The workplace has become one of the key battlegrounds in the UK general election debate, as the main political parties seek to court mainstream opinion and with the imminent publication of the Taylor Review into the gig economy. The Labour Party will today announce in its manifesto a commitment to provide 30 hours of free childcare for all two to four-year-olds, covering 1.3 million children. Yesterday, the Conservatives announced that employees will be offered the right to take up to a year off work to care for family members with illness or disability as well as commitments to introducing statutory child bereavement leave and the right to request time off work for training. There are also expected to be other announcements into the workings of the gig economy with new rules to extend maternity and sickness pay to workers who are currently classed as self-employed.

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Majority of freelancers don’t want more employment rights

Majority of freelancers don’t want more employment rights 0

freelancersAlthough British Prime Minister PM Theresa May has recently, announced a Government review into how employment rights can be extended to freelancers, a new survey claims that the vast majority of the self-employed don’t really want them. The admittedly small scale study of 250 freelancers from ContractorCalculator claims that 80 percent aren’t interested in them anyway and a mere 7 percent think they would be of benefit.

Key findings from the survey include:

  • 88 percent of freelancers don’t want maternity/paternity rights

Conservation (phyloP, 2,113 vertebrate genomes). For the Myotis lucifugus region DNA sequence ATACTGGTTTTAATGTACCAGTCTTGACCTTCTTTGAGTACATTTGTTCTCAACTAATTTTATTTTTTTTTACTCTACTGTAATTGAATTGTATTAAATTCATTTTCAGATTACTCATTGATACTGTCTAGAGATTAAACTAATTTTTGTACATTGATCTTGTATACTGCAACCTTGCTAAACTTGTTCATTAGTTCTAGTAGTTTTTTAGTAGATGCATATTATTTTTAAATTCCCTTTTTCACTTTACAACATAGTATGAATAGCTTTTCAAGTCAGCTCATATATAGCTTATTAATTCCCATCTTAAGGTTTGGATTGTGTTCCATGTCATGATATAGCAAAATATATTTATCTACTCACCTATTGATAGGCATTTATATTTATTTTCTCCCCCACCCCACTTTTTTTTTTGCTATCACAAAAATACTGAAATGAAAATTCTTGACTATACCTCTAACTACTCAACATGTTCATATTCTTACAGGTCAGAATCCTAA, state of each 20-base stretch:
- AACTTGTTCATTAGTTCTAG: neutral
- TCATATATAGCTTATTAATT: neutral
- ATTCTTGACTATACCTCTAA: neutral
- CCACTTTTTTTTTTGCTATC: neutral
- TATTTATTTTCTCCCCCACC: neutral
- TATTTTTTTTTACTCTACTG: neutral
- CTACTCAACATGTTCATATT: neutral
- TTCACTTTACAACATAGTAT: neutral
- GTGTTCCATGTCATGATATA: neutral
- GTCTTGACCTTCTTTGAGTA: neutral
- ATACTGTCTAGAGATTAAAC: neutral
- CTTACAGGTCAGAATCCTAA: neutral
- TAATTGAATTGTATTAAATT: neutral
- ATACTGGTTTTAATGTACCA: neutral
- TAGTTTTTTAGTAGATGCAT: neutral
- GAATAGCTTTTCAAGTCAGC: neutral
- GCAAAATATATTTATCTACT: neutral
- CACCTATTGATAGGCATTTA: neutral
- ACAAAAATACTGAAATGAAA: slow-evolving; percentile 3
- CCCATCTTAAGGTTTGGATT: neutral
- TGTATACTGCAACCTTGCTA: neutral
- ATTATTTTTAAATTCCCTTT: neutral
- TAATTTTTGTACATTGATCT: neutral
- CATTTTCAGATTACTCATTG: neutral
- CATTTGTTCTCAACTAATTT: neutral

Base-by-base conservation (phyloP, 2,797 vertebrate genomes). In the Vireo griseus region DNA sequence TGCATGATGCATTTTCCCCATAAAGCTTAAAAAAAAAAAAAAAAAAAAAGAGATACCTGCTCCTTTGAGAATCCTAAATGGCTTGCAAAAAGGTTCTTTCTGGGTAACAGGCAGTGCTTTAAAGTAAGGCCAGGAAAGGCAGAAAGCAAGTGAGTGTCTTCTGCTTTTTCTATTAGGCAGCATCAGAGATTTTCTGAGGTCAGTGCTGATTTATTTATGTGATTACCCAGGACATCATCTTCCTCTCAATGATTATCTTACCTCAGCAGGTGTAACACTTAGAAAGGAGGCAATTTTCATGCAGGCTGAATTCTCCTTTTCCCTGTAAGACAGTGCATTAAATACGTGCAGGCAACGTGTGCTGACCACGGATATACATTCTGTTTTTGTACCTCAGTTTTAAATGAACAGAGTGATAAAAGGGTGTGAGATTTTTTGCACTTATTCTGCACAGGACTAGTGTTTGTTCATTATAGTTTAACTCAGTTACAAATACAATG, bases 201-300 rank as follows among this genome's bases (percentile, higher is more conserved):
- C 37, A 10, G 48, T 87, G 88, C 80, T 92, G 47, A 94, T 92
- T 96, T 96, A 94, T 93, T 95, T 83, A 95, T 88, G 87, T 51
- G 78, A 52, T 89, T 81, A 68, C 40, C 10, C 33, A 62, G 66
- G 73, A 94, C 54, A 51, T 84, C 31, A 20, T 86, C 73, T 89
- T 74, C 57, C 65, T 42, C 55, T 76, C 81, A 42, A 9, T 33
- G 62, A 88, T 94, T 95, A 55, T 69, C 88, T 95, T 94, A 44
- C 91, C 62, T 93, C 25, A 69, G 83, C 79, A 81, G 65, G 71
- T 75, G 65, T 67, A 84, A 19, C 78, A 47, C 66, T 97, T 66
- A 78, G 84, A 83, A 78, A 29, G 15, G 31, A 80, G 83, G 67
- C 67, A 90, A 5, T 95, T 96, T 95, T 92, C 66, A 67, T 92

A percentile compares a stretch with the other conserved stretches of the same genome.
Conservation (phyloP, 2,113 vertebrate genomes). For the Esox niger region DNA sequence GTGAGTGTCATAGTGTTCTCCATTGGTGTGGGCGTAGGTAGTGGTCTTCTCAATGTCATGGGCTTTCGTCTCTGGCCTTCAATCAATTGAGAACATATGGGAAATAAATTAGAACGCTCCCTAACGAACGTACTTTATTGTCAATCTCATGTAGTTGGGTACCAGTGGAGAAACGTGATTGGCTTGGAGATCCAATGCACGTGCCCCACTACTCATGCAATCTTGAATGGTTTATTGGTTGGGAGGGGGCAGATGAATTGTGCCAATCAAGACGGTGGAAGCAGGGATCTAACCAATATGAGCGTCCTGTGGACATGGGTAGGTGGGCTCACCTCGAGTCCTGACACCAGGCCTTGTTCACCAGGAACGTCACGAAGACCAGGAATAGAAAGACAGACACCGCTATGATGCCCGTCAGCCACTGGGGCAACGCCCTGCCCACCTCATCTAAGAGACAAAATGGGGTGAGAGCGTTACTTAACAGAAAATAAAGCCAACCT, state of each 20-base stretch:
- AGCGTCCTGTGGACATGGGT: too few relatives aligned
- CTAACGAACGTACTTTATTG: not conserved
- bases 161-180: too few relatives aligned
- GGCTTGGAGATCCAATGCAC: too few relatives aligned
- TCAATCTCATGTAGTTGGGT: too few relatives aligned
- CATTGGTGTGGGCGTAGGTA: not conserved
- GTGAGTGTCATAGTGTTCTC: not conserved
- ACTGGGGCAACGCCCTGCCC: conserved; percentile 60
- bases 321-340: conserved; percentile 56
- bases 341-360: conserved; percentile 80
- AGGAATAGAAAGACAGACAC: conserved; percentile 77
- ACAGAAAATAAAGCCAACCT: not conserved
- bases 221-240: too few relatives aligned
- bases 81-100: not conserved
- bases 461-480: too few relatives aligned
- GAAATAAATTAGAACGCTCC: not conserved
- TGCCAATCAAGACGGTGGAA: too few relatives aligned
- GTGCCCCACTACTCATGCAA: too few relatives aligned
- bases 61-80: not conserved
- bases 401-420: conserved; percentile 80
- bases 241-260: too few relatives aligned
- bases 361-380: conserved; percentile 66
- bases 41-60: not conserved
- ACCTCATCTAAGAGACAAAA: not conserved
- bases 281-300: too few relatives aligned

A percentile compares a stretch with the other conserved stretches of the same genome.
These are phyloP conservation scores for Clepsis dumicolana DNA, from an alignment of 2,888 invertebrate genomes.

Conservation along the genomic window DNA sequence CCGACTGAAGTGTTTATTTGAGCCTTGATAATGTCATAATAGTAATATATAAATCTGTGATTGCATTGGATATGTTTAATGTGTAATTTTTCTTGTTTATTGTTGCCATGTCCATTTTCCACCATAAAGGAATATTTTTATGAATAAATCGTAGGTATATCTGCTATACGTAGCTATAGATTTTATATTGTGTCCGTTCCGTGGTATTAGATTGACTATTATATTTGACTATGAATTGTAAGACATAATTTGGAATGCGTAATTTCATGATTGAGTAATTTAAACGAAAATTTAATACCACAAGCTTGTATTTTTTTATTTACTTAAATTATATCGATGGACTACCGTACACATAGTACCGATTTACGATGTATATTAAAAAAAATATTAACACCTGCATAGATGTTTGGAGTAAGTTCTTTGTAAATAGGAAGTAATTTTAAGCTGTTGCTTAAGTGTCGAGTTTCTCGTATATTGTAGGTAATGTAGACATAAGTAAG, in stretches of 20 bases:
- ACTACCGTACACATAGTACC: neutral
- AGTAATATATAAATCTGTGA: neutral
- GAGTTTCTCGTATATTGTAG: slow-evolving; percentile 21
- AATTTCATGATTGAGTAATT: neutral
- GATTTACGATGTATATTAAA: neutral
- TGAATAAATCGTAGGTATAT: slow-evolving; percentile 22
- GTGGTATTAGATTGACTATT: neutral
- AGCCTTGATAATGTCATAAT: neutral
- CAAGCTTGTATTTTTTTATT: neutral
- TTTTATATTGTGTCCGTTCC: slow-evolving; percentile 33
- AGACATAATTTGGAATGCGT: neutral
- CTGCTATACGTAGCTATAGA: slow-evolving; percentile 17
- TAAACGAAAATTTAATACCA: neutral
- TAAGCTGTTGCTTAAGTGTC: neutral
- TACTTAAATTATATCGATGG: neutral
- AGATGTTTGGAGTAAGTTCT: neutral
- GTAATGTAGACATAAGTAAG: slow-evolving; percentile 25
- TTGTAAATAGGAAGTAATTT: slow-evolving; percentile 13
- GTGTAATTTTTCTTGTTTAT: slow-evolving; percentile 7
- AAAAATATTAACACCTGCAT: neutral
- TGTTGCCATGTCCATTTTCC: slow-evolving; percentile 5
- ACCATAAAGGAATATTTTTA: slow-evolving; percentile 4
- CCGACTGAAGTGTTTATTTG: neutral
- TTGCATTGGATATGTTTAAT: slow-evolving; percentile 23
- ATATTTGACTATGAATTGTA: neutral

• 82 percent do not want paid sick leave
  • 85 percent say no to holiday rights and pay
  • 80 percent shun extra rights to help with grievances or disciplinary matters
  • 94 percent don’t want restrictions on the amount of hours they can work
  • 74 percent believe more employment rights would compromise their tax status and complicate their tax affairs.
  • More than half of respondents also raised concern that the provision of such rights would both restrict their flexibility and result in lower earnings.

“These results are not surprising,” claims CEO Dave Chaplin. “The Government needs to understand that the negative reports associated with self-employed couriers and drivers are woefully unrepresentative of all of the self-employed. There are several million self-employed businesspeople working on a business to business basis with their customers who are very happy with the way they work and the last thing they want is further legislative burdens.”

Motherhood or livelihood? Pregnancy discrimination in the workplace

Motherhood or livelihood? Pregnancy discrimination in the workplace 0

Maternity discrimination is rife

Recent research by the Commons Women and Equalities Committee suggests that around 54,000 expectant and new mothers have no choice but to leave work due to pregnancy discrimination or concerns over the safety of their children; and shockingly, this figure has doubled in the last decade alone.  Other research carried out by the Equality & Human Rights Commission (EHRC) and the former Department for Business, Innovation and Skills shows that despite 77 percent of working mothers reporting potentially discriminatory or negative experiences, only 28 percent raised the issue with their employer, and less than 1 percent pursued a claim through the tribunal system.  As a mother of two young children, this is a topic very close to my heart. I have worked in HR for over 18 years now, and advised on all manner of employee relations issues and know from personal experience that being pregnant and suffering discrimination or redundancy is not at all unusual.